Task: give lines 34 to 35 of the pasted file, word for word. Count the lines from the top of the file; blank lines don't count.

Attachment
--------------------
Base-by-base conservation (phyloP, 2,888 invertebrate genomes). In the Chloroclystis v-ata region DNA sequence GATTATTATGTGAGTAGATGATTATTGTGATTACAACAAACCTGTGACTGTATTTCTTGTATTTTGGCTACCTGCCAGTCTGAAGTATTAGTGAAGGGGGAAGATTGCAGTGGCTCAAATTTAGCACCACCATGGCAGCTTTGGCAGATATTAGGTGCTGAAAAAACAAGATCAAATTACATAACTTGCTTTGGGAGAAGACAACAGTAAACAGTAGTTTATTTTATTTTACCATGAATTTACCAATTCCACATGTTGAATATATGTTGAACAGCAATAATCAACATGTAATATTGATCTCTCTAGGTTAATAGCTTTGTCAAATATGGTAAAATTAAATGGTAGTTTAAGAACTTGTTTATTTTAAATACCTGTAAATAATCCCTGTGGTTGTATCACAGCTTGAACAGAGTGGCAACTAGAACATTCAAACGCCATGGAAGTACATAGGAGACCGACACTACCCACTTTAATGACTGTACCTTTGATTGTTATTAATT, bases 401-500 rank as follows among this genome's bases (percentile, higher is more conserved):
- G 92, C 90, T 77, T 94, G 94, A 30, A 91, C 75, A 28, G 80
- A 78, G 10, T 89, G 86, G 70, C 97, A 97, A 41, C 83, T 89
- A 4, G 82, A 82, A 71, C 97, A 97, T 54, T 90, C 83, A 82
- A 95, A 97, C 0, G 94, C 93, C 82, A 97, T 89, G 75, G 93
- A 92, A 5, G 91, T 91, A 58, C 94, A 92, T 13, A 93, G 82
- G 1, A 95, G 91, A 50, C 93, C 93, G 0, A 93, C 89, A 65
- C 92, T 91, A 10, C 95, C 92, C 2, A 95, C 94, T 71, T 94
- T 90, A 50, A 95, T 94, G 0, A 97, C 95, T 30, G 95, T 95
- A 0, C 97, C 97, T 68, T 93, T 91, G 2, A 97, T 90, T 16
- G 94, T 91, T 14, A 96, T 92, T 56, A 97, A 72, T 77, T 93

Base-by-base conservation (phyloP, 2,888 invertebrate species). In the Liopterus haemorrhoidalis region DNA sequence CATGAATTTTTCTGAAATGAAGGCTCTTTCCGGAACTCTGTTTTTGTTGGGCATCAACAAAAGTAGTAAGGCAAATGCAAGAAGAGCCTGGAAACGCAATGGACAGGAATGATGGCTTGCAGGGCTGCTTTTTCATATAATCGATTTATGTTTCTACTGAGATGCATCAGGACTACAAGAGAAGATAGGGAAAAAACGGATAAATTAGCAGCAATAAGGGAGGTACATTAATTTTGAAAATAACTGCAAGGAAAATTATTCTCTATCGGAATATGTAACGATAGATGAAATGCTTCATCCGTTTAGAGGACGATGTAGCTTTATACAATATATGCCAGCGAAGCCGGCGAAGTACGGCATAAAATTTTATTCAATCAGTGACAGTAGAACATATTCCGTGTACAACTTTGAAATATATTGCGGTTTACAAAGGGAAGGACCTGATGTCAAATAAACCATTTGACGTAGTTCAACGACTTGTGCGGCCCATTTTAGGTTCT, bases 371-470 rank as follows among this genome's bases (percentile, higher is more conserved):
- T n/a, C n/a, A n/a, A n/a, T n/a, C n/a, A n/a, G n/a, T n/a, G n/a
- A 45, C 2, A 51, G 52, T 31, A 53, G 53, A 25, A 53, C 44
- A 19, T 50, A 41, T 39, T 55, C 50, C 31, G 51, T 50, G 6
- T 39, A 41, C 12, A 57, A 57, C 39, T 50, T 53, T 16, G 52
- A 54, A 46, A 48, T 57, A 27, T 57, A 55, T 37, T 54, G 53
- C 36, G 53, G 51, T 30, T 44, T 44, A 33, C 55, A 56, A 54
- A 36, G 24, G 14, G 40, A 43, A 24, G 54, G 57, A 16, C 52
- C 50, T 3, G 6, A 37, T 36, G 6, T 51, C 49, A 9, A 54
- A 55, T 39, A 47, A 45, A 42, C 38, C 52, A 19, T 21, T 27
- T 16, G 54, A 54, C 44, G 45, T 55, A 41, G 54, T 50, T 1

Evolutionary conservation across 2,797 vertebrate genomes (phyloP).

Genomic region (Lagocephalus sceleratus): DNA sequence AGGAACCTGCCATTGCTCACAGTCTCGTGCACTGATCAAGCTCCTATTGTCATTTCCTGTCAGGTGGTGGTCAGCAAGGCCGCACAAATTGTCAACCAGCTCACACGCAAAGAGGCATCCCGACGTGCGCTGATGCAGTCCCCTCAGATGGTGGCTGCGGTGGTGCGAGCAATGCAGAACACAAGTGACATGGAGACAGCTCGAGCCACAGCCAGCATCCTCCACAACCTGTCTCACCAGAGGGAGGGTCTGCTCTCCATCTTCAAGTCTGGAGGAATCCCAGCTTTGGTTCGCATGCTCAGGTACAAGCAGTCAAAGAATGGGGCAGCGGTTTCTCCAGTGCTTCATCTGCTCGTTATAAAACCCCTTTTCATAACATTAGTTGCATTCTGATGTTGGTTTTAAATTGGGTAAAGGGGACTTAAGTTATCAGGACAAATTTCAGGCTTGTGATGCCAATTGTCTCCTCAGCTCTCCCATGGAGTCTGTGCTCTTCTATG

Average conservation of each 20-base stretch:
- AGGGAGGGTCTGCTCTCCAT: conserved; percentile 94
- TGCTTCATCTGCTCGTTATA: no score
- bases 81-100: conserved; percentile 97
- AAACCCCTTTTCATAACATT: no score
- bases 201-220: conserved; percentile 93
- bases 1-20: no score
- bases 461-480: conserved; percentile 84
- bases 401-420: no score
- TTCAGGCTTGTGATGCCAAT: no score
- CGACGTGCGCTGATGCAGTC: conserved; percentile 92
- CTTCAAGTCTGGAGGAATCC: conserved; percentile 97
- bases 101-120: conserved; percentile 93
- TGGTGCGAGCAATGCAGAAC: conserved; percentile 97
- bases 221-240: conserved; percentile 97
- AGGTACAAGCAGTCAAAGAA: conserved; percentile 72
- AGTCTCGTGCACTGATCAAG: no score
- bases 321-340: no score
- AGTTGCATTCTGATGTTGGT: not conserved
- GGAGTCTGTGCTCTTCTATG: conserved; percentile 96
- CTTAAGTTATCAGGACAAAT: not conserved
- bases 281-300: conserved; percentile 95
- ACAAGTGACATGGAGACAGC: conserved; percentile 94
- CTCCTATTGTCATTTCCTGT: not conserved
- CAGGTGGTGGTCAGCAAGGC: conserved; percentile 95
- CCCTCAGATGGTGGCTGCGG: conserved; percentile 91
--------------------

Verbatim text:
- TTCAGGCTTGTGATGCCAAT: no score
- CGACGTGCGCTGATGCAGTC: conserved; percentile 92